Specifically, 20 male subjects with pattern baldness were treated with low-level laser light for 25 minutes per day every other day for 16 weeks. After 16 weeks, a 35% increase in hair growth was observed in these subjects compared to an untreated group of males with pattern balding.
The researchers suggest that LLLT may stimulate the mitochondria in the cells of the hair follicle, leading to an increase in biological activity in those cells that promote hair growth. They also suggest that low-level light in the range used in the study might affect a hair follicle’s stem cells, which may also contribute to hair growth.
Given the large number of people who are affected by common genetic balding and for whom traditional treatments, like surgical hair restoration or hair loss medications, may not be indicated, could low-level laser therapy (LLLT) be a viable and effective treatment option?
New research published this year (2014) in the American Journal of Clinical Dermatology says yes. ((Jimenez J.J, Wikramanayake T.C, Bergfeld W, Hordinsky M, Hickman J.G, Hamblin M.R, Schachner L.A. Efficacy and safety of a low-level laser device in the treatment of male and female pattern hair loss: a multicenter, randomized, sham device-controlled, double-blind study. Am J Clin Dermatol. 2014 Apr;15(2):115-27.))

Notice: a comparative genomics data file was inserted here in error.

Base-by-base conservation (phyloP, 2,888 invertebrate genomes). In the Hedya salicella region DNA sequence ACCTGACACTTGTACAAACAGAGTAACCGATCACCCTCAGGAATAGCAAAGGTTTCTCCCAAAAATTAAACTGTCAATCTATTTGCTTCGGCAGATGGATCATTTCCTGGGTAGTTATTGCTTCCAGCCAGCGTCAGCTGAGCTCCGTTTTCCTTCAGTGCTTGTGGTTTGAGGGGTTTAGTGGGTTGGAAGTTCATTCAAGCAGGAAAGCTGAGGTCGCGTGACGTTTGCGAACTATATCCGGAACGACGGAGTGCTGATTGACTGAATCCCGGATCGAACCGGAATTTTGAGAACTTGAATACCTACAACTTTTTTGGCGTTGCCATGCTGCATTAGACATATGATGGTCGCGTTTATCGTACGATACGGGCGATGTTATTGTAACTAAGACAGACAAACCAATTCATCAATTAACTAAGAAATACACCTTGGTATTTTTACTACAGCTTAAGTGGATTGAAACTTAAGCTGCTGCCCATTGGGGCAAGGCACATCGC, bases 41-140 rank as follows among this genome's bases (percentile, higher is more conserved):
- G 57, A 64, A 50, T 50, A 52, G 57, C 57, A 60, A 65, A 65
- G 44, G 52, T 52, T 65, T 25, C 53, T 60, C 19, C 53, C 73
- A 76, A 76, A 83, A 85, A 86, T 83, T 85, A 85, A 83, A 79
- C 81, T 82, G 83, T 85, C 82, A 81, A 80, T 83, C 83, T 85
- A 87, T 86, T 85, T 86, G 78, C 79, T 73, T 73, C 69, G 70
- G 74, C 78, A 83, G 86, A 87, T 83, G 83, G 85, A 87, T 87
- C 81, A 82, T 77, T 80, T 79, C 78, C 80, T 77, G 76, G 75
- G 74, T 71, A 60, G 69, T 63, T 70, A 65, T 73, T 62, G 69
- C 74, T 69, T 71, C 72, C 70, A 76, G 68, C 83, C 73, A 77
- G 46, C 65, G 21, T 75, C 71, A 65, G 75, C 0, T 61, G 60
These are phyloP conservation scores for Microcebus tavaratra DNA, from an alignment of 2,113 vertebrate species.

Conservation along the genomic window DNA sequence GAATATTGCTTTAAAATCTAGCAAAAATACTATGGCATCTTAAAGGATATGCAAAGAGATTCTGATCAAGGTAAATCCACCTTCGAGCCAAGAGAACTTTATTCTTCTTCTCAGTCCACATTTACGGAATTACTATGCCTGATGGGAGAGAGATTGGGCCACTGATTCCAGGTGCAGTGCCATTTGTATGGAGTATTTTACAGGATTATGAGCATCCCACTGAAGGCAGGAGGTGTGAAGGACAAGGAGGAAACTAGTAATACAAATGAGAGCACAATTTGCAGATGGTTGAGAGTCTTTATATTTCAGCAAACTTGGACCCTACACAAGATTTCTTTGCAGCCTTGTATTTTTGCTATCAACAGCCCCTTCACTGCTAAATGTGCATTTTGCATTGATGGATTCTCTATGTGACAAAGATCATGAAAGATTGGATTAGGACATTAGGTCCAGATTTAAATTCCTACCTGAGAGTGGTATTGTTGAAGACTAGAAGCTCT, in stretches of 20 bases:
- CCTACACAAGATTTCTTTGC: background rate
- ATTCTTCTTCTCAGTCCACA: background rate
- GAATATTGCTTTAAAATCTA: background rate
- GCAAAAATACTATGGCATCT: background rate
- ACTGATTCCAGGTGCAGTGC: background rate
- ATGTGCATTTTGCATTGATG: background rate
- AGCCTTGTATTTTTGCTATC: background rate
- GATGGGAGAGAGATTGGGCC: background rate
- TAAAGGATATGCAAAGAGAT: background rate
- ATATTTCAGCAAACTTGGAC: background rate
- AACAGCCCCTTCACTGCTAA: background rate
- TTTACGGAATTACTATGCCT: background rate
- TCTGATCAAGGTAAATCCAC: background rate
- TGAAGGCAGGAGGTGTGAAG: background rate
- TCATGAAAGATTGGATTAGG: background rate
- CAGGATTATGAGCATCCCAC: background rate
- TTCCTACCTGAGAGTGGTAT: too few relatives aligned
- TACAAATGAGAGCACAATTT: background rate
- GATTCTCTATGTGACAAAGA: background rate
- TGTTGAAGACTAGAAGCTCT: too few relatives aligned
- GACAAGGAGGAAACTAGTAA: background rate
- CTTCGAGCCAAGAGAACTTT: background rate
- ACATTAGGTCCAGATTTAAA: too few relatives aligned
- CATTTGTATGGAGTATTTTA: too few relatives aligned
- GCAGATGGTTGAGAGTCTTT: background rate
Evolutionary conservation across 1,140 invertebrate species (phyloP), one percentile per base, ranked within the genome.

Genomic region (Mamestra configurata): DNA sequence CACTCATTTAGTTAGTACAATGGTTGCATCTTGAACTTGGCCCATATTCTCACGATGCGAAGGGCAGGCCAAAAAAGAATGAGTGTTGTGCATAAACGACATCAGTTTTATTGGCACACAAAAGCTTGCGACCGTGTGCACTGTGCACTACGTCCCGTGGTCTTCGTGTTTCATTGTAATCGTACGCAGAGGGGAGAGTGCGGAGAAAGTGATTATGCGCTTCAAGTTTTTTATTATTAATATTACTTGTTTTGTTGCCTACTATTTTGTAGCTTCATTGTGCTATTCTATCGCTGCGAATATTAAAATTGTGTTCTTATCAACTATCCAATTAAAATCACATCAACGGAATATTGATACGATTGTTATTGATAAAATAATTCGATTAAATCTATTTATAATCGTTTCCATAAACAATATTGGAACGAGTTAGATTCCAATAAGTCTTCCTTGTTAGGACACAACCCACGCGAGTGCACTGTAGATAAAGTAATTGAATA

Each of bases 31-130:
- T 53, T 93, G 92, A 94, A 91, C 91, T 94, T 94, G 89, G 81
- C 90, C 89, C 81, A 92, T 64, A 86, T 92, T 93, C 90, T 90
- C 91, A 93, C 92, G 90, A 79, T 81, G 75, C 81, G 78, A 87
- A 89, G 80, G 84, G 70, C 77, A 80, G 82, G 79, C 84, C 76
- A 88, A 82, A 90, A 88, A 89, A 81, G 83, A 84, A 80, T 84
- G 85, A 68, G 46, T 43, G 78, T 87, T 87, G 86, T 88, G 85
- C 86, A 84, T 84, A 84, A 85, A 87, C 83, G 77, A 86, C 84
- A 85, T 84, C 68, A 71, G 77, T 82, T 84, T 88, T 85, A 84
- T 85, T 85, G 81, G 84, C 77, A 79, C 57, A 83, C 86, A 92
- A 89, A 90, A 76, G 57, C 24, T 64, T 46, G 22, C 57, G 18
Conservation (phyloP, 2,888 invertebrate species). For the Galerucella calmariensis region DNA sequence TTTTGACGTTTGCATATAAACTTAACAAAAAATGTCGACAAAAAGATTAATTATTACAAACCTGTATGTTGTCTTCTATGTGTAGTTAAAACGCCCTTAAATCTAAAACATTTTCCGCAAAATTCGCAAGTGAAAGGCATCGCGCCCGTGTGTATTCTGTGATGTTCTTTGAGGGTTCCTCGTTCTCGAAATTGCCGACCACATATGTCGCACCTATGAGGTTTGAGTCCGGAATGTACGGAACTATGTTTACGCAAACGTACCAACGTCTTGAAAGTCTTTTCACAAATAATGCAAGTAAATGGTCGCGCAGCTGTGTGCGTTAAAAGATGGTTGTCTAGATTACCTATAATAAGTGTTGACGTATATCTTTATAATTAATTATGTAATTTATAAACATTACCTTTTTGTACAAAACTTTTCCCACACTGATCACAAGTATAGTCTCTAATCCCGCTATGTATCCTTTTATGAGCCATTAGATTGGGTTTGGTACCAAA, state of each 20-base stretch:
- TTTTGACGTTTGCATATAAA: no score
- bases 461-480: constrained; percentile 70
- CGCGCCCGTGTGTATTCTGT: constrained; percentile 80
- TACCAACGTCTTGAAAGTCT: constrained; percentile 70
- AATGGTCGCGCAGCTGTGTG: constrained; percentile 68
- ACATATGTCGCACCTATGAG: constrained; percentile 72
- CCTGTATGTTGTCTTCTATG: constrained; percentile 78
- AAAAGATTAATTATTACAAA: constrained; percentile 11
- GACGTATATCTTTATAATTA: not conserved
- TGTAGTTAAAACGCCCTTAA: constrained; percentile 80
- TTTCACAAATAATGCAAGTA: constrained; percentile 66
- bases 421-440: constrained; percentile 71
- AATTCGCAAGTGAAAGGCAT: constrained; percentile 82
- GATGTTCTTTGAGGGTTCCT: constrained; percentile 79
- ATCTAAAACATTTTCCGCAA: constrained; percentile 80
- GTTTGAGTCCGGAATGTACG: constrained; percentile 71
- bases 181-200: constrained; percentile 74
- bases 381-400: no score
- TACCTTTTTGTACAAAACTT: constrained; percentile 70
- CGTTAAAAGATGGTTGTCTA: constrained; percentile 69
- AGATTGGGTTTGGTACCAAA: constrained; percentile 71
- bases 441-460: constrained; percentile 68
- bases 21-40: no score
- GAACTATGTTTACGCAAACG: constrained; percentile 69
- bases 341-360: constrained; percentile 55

Androgenetic Alopecia, The Most Common Hair Loss
Androgenetic alopecia will affect half of all men over the age of 50 and half of all women over the age of 80, and its severity increases with age. ((Olsen E.A, Messenger A.G, Shapiro J, Bergfeld W.F, Hordinsky M.K, Roberts J.L, et al. Evaluation and treatment of male and female pattern hair loss. J Am Acad Dermatol. 2005;52(2):301–11.)) It is characterized by a gradual miniaturization of the terminal (adult) hair into vellus (short, fine, almost invisible) hair.
While this miniaturization has no cure, this type of hair loss can be effectively addressed by surgical hair restoration techniques (FUT or FUE) and it can be treated with the medications finasteride (Proscar®) and dutasteride (Avodart®) in men or with anti-androgens (spironolactone) and estrogens (OCAs) in women.
However, as effective as these surgical techniques and medications are, some men, and most women, are not qualified candidates for a hair transplant, and the medication treatment options available for women are sometimes not as effective as the medication treatment options available for men.
How Laser Therapy Treats Male and Female Pattern Hair Loss
Laser therapy, also referred to as photobiomodulation or photobiostimulation, works in androgenetic alopecia in both men and women by both stopping miniaturization and stimulating hair growth. Specifically, past studies have suggested that LLLT increases terminal hair density by reversing the miniaturization process and causing follicles in a telogen (resting) phase to shift into an anagen (growth) phase.
The exact mechanism by which low-level laser therapy might protect and promote hair growth isn’t clear, but various researchers ((Lubart R, Eichler M, Lavi R, Friedman H, Shainberg A. Low energy laser irradiation promotes cellular redox activity. Photomed Laser Surg. 2005;23(1):3–9.)) have proposed that LLLT may accelerate mitosis (new cell growth), reduce the inflammation associated with androgenetic alopecia, stimulate follicular stem cells, and/or alter follicular cell metabolism for greater ATP production.